Scrap is a valuable raw material for stainless !
It is said that virtually all the gold ever produced is still in existence. It is a valuable metal that does not degrade. The same should be said of stainless. It is a valuable resource that does not degrade with time. Of course some does go to landfill, but more is being recovered at end of life and long may this continue.
There are three main sources of stainless scrap. The first is internal run-around, also called revert or in-house scrap. This arises from losses from the molten steel tapped from the converter to the finished sheet, bar or wire. The second is new scrap, also called fabricator scrap arising from when the final product is fabricated.
Finally there is end of life, or obsolete scrap where the final product has reached the end of useful service which in the case of stainless varies from several years to decades. Chart 1 shows the traditional global view of the raw materials share for stainless.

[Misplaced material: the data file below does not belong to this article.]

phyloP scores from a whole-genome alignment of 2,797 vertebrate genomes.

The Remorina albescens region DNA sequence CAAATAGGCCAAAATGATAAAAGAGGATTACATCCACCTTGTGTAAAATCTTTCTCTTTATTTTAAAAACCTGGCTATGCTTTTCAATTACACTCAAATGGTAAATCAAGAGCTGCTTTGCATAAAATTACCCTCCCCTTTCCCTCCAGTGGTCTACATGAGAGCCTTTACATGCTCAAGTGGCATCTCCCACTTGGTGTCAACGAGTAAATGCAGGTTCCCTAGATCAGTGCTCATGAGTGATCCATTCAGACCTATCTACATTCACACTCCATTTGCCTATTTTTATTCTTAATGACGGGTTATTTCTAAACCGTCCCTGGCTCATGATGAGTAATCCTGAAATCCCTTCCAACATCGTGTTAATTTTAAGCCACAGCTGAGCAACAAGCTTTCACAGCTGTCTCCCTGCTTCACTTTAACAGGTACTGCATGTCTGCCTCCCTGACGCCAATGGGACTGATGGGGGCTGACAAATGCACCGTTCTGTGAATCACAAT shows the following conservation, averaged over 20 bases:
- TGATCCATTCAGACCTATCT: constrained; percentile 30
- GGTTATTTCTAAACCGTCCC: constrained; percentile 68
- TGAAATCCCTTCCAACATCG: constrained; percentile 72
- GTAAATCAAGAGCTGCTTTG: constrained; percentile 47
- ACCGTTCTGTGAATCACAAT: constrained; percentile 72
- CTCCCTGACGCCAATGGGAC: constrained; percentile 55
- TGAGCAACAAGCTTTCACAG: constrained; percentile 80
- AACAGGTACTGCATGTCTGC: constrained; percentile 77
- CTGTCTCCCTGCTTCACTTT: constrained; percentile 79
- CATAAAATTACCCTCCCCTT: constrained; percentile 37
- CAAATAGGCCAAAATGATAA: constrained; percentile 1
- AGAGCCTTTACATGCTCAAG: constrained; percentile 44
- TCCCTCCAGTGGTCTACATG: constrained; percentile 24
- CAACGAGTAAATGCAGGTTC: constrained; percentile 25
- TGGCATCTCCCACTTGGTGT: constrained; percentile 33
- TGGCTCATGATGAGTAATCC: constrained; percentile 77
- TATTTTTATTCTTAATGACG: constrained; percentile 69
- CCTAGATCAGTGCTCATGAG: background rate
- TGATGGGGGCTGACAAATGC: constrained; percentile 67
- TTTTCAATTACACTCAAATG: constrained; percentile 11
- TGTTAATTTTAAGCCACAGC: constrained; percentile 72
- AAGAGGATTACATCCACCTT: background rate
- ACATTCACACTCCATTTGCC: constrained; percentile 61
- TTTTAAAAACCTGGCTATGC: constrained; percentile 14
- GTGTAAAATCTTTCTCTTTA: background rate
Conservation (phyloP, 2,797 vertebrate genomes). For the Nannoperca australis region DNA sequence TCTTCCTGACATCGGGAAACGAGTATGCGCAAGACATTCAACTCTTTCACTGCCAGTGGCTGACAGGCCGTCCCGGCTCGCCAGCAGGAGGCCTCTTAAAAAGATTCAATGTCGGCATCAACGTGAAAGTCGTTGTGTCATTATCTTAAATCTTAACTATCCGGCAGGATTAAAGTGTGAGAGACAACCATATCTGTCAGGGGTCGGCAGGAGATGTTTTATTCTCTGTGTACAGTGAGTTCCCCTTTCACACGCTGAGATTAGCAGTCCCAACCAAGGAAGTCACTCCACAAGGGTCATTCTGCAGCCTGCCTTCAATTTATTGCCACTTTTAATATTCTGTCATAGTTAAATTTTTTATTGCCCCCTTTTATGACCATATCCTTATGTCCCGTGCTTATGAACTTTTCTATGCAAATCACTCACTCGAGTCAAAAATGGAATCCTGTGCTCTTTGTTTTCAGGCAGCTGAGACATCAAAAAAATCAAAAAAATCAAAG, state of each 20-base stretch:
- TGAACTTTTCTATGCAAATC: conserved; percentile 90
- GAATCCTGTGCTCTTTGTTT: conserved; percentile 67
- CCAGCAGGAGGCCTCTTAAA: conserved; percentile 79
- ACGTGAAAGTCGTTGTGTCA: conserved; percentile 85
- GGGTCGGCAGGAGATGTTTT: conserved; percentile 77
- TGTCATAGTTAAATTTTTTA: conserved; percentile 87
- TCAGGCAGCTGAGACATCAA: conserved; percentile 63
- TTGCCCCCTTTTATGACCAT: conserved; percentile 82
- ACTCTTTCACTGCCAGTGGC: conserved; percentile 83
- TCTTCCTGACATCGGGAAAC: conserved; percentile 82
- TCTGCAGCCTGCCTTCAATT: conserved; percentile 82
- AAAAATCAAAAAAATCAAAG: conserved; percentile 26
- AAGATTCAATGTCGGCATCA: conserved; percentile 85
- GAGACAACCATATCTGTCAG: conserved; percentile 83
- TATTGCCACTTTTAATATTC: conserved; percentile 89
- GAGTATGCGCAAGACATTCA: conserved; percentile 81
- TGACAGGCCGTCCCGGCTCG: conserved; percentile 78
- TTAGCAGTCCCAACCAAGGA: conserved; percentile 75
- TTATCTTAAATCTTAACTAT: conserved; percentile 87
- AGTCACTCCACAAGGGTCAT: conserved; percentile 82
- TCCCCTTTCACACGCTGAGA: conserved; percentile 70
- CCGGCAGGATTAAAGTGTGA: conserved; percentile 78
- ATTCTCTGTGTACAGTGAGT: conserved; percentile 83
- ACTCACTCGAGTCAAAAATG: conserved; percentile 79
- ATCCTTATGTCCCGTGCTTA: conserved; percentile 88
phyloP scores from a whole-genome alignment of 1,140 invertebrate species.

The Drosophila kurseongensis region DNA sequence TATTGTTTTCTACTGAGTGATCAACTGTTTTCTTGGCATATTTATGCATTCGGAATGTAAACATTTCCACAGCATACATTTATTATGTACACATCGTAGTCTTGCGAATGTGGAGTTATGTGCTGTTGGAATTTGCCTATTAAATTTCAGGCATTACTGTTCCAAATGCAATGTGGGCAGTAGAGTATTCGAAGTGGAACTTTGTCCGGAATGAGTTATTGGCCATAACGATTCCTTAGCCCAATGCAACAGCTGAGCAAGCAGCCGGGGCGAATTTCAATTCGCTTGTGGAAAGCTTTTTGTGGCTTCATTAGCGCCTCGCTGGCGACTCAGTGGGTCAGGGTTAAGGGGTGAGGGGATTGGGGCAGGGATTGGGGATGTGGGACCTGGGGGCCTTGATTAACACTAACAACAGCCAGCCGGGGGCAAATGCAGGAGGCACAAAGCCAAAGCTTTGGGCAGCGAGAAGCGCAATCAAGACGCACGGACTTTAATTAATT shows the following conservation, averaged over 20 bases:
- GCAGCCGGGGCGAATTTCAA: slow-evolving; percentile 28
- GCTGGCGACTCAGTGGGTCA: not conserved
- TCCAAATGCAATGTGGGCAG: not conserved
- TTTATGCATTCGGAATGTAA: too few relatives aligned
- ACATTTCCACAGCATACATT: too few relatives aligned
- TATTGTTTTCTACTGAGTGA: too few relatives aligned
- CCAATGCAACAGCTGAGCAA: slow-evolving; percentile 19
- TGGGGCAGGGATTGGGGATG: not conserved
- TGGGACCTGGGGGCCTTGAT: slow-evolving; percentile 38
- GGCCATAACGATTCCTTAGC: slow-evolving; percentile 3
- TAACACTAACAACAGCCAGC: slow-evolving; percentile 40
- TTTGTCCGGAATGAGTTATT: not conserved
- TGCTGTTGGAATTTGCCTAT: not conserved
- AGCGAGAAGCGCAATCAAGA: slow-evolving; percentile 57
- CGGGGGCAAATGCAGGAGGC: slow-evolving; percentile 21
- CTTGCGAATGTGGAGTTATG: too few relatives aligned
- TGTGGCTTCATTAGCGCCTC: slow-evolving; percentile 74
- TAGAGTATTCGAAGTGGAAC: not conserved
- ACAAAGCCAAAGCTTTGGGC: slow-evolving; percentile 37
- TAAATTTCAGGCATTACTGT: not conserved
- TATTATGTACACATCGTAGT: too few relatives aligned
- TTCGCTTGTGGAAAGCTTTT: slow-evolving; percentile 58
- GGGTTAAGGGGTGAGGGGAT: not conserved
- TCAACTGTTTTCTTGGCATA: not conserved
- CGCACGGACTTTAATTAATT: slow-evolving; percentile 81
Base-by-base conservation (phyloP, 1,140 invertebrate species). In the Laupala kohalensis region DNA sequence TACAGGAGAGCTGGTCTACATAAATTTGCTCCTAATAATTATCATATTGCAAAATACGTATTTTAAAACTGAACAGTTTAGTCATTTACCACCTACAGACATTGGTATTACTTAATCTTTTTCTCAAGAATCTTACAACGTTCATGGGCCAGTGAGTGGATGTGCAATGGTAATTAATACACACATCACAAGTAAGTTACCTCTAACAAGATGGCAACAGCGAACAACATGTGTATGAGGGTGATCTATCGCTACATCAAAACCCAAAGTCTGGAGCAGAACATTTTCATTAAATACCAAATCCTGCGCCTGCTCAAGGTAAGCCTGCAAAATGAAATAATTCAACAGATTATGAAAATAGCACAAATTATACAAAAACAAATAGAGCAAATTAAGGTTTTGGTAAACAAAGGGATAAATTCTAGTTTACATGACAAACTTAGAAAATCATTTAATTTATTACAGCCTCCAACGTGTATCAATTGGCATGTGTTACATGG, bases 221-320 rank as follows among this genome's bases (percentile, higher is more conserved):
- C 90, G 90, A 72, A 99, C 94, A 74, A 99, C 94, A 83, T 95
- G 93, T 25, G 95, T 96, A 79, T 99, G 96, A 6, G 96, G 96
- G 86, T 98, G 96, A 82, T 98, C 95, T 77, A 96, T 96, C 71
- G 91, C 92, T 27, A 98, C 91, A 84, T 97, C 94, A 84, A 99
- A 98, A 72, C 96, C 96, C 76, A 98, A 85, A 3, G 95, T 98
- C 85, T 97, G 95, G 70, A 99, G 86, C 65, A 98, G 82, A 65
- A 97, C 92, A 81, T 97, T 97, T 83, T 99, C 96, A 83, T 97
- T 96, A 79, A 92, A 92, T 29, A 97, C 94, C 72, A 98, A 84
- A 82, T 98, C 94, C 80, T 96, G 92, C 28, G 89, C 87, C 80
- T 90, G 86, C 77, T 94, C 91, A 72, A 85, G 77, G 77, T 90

The scrap industry plays a valuable role in collecting, sorting, sampling and blending scrap to a tight chemical spec. Most scrap is segregated and sold in that form. The industry also creates austenitic stainless scrap by combining ferritic scrap with high nickel alloy scrap, chrome fines etc.
WBMS has trade data for stainless scrap for Jan-Oct 2019 compared with the prior period in 2018. Total global scrap exports increased from 4.4 Mt in 2018 to 4.7 Mt in 2019. The “top ten” shown in chart 2 accounted for 3.0 and 3.2 Mt respectively.
Germany and The Netherlands are traditionally strong in stainless scrap trade and processing. Most of the other countries are significant users and in many cases rolling stainless but less dominant in melting. There has been no significant change year on year by country.